While reading a wonderful book on marriage, I came across some spectacular advice that would be very harmful in one of the marriages I’ve worked with: “I learned that the most romantic gesture I can offer Christi is simply asking about her day, how she’s feeling, and what’s going on in her heart and mind.”
I think this author is exactly right—for the vast majority of marriages. But I was invited into the lives of a couple that are heavily involved in ministry, and they don’t fit the stereotype for husbands and wives. The husband’s somewhat “advanced” understanding of relational “principles” was becoming a problem in his marriage, not a strength.
Let me explain. For whatever reason, his wife felt uncomfortable with “relational discussions.” She didn’t like exploring her feelings, she wasn’t all that in touch with them, and when her husband tried to have these discussions she felt insecure. Her family didn’t talk that way. She knew, as the wife, she was “supposed” to be “better” at it than her husband but that just created shame. So, what this author is suggesting, while helpful to the vast majority of husbands, would in their marriage be seen as a threat by her, not an act of love.
If this husband sat his wife down and asked, “So, how are you feeling? What’s going on in your heart and mind?” I can tell you right now what expression she’d get on her face, how she’d be wanting to hide but knowing she shouldn’t, which would make her feel ashamed, which would make her a little angry (justifiably so, perhaps) that her husband was putting her in this situation when he knew better, which would make her defensive, which would end in a predictable pattern that no one would describe as “romantic.”
Still, it’s spectacular advice—for most couples, just not this couple.
When you read books and blogs by marriage authors like me, keep in mind that what matters most is your marriage and your spouse. When it comes to marital issues like intimate relating—including sexuality, but also conversation, roles, and preferred activities—these, I’ve found, are so personal, and so often deeply stamped into our souls long before we become husband and wife, that you’ve got to start building your marriage on a “blank slate.”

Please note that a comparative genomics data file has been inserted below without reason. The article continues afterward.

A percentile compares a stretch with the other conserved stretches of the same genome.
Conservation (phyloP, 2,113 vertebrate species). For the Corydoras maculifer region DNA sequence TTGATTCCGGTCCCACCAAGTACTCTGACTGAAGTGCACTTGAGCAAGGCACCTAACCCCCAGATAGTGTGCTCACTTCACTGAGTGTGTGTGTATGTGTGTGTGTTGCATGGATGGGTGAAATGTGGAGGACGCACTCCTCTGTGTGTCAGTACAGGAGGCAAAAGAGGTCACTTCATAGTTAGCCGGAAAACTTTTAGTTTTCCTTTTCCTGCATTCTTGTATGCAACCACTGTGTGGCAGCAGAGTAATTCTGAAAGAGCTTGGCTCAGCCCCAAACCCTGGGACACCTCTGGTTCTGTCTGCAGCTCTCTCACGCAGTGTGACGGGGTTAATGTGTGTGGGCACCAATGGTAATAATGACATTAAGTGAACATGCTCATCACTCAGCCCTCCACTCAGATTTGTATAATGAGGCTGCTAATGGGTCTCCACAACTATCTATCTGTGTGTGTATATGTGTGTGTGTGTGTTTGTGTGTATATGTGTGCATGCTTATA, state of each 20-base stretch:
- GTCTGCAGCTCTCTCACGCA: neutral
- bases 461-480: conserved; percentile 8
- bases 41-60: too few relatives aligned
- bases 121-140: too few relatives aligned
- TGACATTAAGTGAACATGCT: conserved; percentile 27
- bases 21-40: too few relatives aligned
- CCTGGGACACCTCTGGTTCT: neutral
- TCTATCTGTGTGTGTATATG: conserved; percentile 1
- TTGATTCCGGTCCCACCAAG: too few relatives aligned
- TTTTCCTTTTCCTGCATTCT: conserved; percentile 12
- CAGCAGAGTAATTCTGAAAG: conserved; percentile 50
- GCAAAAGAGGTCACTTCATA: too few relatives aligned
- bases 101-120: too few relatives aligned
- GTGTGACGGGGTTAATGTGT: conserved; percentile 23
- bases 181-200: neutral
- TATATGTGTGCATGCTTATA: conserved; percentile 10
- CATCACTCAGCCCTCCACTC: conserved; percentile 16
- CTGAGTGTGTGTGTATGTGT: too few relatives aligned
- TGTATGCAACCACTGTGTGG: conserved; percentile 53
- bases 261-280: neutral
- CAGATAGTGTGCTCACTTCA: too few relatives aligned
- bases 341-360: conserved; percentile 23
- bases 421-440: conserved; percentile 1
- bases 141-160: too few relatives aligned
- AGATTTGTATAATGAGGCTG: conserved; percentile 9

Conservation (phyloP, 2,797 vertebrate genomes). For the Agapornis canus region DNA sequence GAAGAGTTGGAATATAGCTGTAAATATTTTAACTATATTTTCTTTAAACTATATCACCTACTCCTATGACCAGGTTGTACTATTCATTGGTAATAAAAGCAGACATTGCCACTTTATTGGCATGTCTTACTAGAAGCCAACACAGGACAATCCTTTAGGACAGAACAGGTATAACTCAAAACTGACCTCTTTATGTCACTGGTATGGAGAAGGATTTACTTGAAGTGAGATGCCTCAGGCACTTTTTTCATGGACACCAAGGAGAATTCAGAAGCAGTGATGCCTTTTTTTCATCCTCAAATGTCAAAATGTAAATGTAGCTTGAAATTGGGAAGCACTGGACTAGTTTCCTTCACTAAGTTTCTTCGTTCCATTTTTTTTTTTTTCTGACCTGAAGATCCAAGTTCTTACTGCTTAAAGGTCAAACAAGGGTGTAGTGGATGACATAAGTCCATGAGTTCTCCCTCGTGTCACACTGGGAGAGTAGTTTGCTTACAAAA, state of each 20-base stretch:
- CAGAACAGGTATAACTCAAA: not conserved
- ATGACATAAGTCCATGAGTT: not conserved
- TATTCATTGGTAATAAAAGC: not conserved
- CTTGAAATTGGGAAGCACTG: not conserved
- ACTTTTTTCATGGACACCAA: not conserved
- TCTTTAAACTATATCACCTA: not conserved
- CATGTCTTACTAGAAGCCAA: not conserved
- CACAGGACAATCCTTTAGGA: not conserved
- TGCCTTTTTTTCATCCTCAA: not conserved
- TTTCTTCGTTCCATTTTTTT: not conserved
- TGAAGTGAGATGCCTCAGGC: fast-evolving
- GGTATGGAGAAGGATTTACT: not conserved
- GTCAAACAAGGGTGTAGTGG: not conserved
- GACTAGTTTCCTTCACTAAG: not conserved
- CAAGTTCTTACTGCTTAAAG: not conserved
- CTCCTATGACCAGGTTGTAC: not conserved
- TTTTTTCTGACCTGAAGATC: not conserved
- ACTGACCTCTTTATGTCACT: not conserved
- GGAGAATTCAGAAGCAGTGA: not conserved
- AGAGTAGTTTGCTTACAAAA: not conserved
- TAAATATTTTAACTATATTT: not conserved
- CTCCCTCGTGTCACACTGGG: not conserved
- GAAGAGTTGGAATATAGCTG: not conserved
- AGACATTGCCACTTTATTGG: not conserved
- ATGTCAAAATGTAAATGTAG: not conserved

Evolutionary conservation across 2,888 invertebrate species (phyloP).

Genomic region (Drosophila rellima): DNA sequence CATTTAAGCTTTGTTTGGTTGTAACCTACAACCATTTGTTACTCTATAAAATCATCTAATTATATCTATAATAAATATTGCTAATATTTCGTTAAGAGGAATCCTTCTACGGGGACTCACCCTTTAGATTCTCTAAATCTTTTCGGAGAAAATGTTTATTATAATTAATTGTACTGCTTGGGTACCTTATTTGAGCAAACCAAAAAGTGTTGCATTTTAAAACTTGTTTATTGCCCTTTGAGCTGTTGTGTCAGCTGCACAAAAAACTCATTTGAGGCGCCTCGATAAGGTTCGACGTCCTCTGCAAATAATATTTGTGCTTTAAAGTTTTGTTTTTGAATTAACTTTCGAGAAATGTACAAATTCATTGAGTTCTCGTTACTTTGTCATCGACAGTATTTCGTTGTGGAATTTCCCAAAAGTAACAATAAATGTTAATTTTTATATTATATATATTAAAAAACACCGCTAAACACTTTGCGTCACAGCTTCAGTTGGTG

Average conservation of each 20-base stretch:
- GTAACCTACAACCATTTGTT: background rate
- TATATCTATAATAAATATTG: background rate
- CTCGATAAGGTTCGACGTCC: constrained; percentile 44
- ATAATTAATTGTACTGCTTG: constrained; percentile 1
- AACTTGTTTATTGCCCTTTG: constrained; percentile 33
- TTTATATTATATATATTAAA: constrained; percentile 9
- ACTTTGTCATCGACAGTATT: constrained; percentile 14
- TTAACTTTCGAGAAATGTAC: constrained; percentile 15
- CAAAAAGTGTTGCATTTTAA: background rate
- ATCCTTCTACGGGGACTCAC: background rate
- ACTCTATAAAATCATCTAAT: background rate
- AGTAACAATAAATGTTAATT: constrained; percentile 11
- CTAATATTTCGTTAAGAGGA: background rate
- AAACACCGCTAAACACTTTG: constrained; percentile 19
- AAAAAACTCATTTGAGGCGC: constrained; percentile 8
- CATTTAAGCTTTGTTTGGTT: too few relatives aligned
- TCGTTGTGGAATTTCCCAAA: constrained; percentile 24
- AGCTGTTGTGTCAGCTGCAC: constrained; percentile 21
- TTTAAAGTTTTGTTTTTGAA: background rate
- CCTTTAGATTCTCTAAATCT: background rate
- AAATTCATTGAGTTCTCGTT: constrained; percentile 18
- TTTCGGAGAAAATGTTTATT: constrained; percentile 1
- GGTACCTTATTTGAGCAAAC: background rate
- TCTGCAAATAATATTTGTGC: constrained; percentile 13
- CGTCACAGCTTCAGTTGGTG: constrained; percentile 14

Let me give another example. Let’s say one of you had a lot of sexual experience before marriage. One couple faced years of frustration because the wife simply did not enjoy what was happening in the bedroom. Her husband thought it was all her fault, since he had pleased plenty of women before they got married. It got so bad they finally sought out a counselor (a friend of mine). The husband thought something was “wrong” with his wife and finally blurted out, “But women like that” and my friend the counselor responded (wisely) “Not this woman, and she’s the only one who matters.”
For an intimate marriage, the only thing that matters isn’t how men and women are, but how your husband or wife is. Don’t make assumptions. Don’t apply even spectacular advice that would be true in 90% of marriages if it’s not true in yours, because if it’s not true in yours, it’s spectacularly bad advice.
Let’s make this practical, okay? Bring to mind some lingering issue in your marriage that has resulted in long-term frustration. Have you been making some assumptions about how your spouse should feel, should behave, should function according to popular stereotype? You’ll never get anywhere if you try to treat your husband or wife like a “normal” man or woman if they’re not one, and you’ll also never get anywhere if you try to “remake” your husband or wife into a “normal” man or woman. It never works.
Intimacy is built on understanding your mate as they really are, not as you want them to be, think they should be, or are somehow obligated to be because most men/women are like that.
In fact, for some of you (though again, not all!) the best thing you can do is to start over and assume your husband or wife isn’t like most men or women. Get to know them all over again, listen to what really affirms, scares, and frustrates them and start relating to that person, the one you’re married to.
In the end, that’s the only person who matters.